James Guess died 8 July 1923 in Saratoga township, Wilson County, of “Homicide by Gunshot wound. No doctor in attendance. He was waylaid & Shot to death.” Per his death certificate, he was born about 1879 in Edgecombe County to Luke Guess of Edgecombe County and Margarett Hagans of Wilson County; was a farmer for Albert Harrell; and was married. Alice Guess was informant.

“He was waylaid & Shot to death”

Poisoned liquor.

The end of Prohibition in December 1933 did nothing to stem the flow of bootleg liquor in Wilson (or anywhere else). Home brew could be dangerous though, and, in the new year, Charley Singletary and John Hagans died in back-to-back months from poisoned alcohol.

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“Found dead in Bed supposed to have drank poison liquor No Sign foul play.”

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“Supposed from drinking poison whiskey”

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  • Charley Singletary

Charlie Singletary registered for the World War I draft in Florence County, South Carolina, in 1917. Per his registration card, he was born in 1896 in Olanta, South Carolina; lived in Lake City, South Carolina; was a farm laborer; and was married with a child.

In the 1920 census of Lake township, Florence County, South Carolina: Charlie Singletary, 22; wife Josephine, 20; and son Wallace, 3.

Charlie Singletary, 23, son of Simp and Mollie Singletary, married Elizabeth Singletary, 19, daughter of Sam and Mary Singletary, on 17 March 1925 in Wilson.

In the 1930 census of Oldfields township, Wilson County: Charley Singletary, 33; wife Lizabeth, 23; and children Fred, 4, J.B., 2, Gilbert, 1, and Evon, 2 months. Charley and Lizabeth were born in South Carolina.

  • John Hagans

John Hagans registered for the World War I draft in Oldfields township, Wilson County in 1917. Per his registration card, he was born 25 December 1889 in Rock Hill, South Carolina; lived in Rock Hill; worked as a stone quarry laborer for Harris G[ranite]. Co., Neverson, Wilson County; and was married.

In the 1920 census of Oldfields township, Wilson County: on Neverson Stone Quarry Road, stone quarry laborer John Hogan, 31, and wife Mattie, 23.

In the 1930 census of Wilson township, Wilson County: on Highway 91, widow Mittie Lucas, 40, laundress; her sons Otis, 19, and Maryland, 14; and roomers John Hagan, 38; Carder, 19, and Mandy Walker, 17, all of South Carolina.

The estate of William L. Farmer.

William L. Farmer’s hefty estate file contains multiple references to both enslaved people and free people of color.

From an inventory of assets, a list of enslaved people hired out in 1857 and 1858 — Samson, Blunt, Joshua, Jane and Clarkey.

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A 25 November 1856 inventory of the debts owed to William L. Farmer highlights the web of financial relationships that characterized the largely bankless antebellum South. For many, after land and slaves, their greatest assets consisted of I.O.U.’s.

Green Lassiter (and his sister Rachel Lassiter?) seems to have been one of the largest debtors.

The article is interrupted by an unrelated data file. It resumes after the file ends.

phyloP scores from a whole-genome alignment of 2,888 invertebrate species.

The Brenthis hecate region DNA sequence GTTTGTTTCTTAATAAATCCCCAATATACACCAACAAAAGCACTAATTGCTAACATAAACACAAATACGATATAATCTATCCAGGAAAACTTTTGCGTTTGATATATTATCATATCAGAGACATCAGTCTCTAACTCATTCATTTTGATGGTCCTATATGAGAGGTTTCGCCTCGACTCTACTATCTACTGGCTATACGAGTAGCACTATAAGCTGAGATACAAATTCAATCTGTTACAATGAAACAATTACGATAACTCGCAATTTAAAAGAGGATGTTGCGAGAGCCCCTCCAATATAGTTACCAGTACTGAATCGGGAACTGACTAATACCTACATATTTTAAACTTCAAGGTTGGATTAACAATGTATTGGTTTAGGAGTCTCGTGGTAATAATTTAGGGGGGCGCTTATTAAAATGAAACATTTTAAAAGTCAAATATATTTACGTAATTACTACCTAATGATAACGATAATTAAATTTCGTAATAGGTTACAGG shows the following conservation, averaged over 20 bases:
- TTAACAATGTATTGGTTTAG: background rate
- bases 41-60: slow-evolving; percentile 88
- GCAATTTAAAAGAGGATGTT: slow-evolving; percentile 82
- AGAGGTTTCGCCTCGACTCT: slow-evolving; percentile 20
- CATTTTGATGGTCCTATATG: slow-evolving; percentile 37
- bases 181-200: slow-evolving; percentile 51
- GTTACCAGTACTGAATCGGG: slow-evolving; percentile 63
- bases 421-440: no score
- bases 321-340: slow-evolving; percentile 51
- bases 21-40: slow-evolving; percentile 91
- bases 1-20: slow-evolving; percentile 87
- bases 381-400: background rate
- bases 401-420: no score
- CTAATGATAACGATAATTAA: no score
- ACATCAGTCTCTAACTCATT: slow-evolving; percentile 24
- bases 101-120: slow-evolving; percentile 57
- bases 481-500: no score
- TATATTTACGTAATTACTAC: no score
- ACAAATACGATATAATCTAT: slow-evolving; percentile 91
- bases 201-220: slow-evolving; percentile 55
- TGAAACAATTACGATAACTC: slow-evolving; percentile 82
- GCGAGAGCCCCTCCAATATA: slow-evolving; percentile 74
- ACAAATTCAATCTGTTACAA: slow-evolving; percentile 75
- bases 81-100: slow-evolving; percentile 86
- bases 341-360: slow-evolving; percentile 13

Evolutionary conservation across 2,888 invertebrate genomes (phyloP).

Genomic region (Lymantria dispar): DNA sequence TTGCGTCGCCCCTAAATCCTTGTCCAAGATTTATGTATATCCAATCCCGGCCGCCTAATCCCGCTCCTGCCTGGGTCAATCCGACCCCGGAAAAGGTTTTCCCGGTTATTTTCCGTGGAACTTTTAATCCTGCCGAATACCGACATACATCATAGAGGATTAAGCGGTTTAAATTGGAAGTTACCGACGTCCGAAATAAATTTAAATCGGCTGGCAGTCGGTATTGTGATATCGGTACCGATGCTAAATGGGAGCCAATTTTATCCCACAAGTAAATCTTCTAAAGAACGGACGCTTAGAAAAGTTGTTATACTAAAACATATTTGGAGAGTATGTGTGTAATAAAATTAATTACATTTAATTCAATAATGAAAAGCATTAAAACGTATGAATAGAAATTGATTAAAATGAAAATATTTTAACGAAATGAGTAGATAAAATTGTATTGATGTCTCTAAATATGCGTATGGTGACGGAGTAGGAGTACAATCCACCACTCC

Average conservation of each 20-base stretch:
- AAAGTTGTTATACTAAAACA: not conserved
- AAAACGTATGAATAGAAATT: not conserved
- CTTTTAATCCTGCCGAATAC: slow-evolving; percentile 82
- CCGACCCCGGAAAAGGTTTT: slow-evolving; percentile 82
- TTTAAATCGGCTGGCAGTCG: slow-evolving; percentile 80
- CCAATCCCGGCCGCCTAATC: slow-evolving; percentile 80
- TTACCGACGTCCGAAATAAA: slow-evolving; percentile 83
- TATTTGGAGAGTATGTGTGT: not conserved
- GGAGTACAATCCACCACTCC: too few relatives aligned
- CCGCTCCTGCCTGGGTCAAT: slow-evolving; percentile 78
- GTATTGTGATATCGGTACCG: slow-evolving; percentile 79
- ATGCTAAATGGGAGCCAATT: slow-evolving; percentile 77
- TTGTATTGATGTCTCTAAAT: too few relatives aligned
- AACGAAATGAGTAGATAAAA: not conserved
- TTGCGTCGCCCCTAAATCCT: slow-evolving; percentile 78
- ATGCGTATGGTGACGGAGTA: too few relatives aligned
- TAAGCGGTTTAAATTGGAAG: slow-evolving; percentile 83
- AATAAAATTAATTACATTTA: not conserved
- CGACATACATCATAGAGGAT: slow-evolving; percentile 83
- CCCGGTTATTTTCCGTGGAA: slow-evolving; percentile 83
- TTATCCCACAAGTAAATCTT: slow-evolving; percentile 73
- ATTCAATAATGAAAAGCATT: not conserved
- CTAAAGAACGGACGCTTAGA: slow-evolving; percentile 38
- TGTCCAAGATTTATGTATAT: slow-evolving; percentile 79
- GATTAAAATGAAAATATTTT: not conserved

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Terrell Parker‘s $11.32 debt to Farmer was declared “bad,” i.e. uncollectible.

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As were those of many others, including Gray Boseman …

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… another of Green Lassiter’s …

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… the $1.25 Silas Lassiter owed …

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… the $7.50 John R. Locus owed …

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…  the $3.25 Warren Artis owed …

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… debts by Timothy Howard, Lawrence Hagans, Zealous Howard, and James Howard …

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… and another $5.57 owed by Warren Artis.

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Benjamin Thorn hired out Joshua for a year. Jane went to Archibald Roes, and Sampson to Henry Armstrong. The estate paid Evins Baker five dollars to care for Clarky.

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“They are to have 3 soots of Cloths & three pair of shoes one of woolen one hat & one Blanket” Henry Crumpley hired out Daniel for the year, and W.G. Sharp hired Ben. Though both were described as “boys,” their hire prices suggest they were young men in their prime.

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On 6 April 1860, “negro Ben” required a visit to Dr. James G. Armstrong.

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This remarkable document, the only one of its kind I’ve seen, is a receipt for the late fall purchase of goods for Farmer’s slaves — seven blankets, seven pairs of shoes, five wool hats, 18 and-a-half yards of osnaburg, five yards of linsey, one pair of coarse boots, and 29 years of kersey. Osnaburg was a coarse, stiff fabric woven from flax or jute and commonly used to make garments for enslaved people. Linsey (or linsey-woolsey) was another coarse cotton and wool fabric. Kersey was a dense woolen fabric.